Drewin worked his anger off by giving the feed bin a hard kick on his way by. Grabbing a pitchfork, he bent his back to the hard task of cleaning out the horse stalls while muttering under his breath. It was not the farmer he was angry with this time; but instead a man he had never seen but decided to hate—Sir Larkin.
“Why doesn’t he come for me? Doesn’t he know that it is getting more dangerous for me every day now that so many know I am here?” The boy’s angry words caused the horse to whinny loudly.
“Boy,” the farmer called quietly from behind him. “You may want to get into the ‘ayloft as quickly as you can. We ‘ave visitors.”
He dropped his pitchfork and meekly scrambled up the ladder; but his anger had grown significantly, especially when he bumped his head on the low roof and had to sit there rubbing it a moment. The sound of voices in the stalls below caused him to quickly push away a patch of hay and lay his ear against a crack in the floor.
“Does your boy hire out for work?” were the first words that drifted up to him. Why was he always the main topic of conversation especially when he didn’t want to be?
“Naw, ‘e’s a good one, but I’m not too ready to let ‘im away from this farm yet. Too much work to do ‘ere of late,” the farmer said truthfully.
“How many fields do you have sowed of wheat, neighbor?” The voices drifted away as they walked out of the barn to tour another part of the farm.
Drewin sat up quickly. He had to get away now! The farmer was doing his best to hide him from the eyes of the world, but soon prying neighbors would ask why they never saw him. If he left, the farmer could truthfully tell them that the boy had run away and there was nothing to see here. Yes, it was the best way.
He hurried to the house after making sure the visitors were in the fields and burst into the kitchen.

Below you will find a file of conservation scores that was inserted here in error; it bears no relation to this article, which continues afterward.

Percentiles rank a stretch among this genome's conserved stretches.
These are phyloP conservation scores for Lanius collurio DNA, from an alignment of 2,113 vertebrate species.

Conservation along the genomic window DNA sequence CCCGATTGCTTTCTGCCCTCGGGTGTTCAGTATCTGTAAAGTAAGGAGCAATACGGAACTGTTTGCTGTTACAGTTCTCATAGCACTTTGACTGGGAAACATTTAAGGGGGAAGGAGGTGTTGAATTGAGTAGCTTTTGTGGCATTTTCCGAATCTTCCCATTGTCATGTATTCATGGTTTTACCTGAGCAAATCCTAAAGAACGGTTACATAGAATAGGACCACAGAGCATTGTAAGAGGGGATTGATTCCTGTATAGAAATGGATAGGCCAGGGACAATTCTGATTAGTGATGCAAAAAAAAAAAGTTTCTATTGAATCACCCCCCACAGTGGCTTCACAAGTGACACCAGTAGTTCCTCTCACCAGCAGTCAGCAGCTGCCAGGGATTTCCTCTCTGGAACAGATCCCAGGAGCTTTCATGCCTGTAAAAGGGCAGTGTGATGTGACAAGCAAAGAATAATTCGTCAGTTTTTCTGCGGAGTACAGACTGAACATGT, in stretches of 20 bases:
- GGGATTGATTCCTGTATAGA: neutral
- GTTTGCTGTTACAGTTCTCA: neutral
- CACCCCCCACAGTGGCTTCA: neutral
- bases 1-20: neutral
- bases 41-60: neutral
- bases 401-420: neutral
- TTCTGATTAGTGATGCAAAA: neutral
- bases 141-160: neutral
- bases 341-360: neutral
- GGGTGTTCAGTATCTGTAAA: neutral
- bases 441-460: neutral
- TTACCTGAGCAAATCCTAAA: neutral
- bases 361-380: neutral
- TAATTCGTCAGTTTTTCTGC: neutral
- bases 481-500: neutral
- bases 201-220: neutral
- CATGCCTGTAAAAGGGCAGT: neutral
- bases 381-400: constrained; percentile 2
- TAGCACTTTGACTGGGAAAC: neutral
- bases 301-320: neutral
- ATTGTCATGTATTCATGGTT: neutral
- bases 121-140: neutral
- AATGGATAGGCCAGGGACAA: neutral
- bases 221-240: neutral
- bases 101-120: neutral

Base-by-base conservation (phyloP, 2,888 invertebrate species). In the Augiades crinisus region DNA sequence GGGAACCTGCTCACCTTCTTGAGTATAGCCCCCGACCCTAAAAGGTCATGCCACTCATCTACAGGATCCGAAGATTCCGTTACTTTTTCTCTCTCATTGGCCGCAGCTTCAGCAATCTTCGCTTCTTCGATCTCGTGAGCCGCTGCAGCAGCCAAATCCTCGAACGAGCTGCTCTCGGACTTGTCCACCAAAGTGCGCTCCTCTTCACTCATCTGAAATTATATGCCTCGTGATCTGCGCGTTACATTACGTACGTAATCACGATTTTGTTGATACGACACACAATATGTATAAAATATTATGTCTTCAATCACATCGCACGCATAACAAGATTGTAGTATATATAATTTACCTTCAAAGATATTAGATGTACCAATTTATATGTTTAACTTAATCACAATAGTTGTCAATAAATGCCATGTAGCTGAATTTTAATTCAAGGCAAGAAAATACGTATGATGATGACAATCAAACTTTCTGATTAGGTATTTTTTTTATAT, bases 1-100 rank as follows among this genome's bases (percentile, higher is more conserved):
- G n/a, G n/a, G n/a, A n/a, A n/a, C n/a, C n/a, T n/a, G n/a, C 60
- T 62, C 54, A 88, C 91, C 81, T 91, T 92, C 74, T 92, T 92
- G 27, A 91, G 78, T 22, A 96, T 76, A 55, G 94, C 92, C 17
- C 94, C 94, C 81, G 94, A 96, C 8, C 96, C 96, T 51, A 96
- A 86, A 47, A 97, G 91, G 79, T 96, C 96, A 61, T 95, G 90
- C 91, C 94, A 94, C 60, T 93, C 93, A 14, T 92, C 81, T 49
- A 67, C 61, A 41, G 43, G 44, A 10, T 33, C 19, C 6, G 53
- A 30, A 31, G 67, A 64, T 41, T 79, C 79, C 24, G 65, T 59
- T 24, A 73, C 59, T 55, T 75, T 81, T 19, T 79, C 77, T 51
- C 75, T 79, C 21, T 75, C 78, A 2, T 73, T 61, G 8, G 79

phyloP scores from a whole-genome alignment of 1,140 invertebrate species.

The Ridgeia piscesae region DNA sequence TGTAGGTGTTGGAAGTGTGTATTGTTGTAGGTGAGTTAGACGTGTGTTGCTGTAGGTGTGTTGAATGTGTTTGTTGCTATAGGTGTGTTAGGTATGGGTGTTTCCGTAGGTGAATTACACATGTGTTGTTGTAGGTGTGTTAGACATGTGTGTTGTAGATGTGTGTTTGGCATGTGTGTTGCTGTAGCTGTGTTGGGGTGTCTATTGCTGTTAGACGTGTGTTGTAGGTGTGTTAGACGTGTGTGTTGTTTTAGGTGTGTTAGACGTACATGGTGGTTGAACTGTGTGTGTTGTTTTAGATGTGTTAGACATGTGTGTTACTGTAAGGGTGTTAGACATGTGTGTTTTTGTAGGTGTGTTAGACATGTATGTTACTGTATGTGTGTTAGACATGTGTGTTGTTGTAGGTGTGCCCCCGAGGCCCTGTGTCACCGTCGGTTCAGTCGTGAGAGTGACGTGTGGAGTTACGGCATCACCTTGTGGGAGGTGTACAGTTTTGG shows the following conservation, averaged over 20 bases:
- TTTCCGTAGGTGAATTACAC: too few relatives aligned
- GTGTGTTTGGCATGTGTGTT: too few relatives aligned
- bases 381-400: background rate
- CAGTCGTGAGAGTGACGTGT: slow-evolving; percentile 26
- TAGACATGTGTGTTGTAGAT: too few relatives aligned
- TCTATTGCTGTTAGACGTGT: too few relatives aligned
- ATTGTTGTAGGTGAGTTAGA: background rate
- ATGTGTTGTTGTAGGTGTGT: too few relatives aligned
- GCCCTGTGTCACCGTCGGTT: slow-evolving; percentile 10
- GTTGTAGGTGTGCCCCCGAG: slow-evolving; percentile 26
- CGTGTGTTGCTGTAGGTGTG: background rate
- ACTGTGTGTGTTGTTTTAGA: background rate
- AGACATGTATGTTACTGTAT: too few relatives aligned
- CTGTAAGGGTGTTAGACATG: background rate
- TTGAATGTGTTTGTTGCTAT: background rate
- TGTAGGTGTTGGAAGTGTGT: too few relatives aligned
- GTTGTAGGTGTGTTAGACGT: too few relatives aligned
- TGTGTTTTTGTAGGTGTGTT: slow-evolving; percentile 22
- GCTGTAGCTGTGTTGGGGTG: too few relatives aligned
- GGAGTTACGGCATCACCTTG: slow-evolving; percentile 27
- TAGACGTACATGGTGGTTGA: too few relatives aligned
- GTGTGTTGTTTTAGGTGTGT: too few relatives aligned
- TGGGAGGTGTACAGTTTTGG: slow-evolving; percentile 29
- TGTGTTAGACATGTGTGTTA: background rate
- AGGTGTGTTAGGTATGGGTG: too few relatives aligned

“Why, Drewin! Aren’t you supposed to be in the ‘ayloft?” the farmwife said turning around in surprise to look at the tall boy.
He shook his head carelessly. “I’ve made up my mind to leave this place. Since you have always been kind to me, I thought I would ask you for help. Please do not tell the farmer a word of this.”
“It is out of kindness that I remind you your father wanted you to never leave ‘is care until ‘e sent that knight,” the farmwife replied, beginning to look a little worried.
“The knight he was to send for me is not coming. It is time I started out on my own. You can help me by giving me my lunch for the field early,” Drewin said, fully convinced that his plan really was the best way.
“I cannot do that, you know full well.” She shook her head with wide eyes.
“Then I had best go without it,” he said, looking at her with an angry glint in his eyes, then left the room before she could say another word. He didn’t look behind him, but he could tell that she wasn’t following. Apparently, he had convinced her well enough that he had made up his mind.
“Do not leave his care unless I come for you or send Sir Larkin.” His father’s instructions pounded in his mind with every stealthy step he took towards the woods that would give him the best shelter. It was too late to go back now, he decided. Sir Larkin wouldn’t mind not finding him, and he could make this journey better on his own. Reaching the woods, he broke into a full out run and soon left the farm and safety far behind him.